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How do you treat peroneal tendonitis?

Tendon pain from overuse is a very common problem in sports activity. It happens when the cumulative strain on the tendon surpasses what the tendon can take. There is two parts to this: the first is the cumulative load and that means simply how much activity is taken on and just how frequently it is done. It is important that the tendon has time to adjust to those loads or the cumulative load could exceed that. That's the second part, just how adapted the tendon would be to those loads. Understanding these concepts is important in being familiar with and dealing with tendonitis.

By way of example, peroneal tendonitis which is an excessive use injury occurring on the outside of the ankle joint. The collective load in this tendon is greater when activity levels are too high or increased too quickly and not enough time is given for the tendon to adapt to those higher loads. The cumulative load is also increased by the biomechanics of the feet. For instance, if the supination resistance of the foot is low then the peroneal muscles on the outside of the lower limb will need to work harder. That could put an increased force on the peroneal tendons after which in addition to training errors that load could possibly exceed what the tendon can take and it develops tendonitis.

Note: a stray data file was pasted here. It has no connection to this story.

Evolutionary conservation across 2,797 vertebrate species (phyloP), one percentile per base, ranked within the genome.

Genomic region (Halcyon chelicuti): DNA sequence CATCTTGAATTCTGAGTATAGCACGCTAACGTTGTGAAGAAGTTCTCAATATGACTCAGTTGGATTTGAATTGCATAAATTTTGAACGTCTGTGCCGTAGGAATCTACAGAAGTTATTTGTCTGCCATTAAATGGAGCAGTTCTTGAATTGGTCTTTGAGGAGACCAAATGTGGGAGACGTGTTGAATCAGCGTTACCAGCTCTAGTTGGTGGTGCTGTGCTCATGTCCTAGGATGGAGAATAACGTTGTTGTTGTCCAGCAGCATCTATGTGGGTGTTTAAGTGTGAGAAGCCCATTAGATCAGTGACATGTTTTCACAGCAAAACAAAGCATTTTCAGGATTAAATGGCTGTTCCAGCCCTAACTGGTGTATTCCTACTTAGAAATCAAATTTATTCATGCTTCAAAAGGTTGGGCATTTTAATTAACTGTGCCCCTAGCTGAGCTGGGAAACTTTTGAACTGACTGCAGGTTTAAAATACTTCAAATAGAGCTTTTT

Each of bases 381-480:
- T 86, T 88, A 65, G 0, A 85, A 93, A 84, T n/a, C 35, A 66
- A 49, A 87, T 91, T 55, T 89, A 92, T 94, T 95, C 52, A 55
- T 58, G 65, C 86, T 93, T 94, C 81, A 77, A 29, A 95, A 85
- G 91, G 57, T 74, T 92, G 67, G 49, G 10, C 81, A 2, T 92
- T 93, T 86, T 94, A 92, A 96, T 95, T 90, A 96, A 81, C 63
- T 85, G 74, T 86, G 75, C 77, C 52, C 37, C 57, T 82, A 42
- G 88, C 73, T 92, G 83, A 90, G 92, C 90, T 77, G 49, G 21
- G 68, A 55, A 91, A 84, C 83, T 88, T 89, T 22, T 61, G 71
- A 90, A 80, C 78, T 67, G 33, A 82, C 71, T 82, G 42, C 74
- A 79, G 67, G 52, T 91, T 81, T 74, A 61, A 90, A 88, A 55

Based upon these principles, peroneal tendonitis is treated by lessening that collective load. That will mean exercising volumes and frequency have to be decreased somewhat to permit the tendon to adapt to the loads. The strain in this condition can also be reduced with foot orthotics that evert the foot, which means the peroneal muscles does not need to work so hard. Then the tendon really needs to be given a chance to get used to the loads. This implies that training amount and frequency has to be slowing increased, with lots of rest between training loads to get the tendon to adapt to those stresses.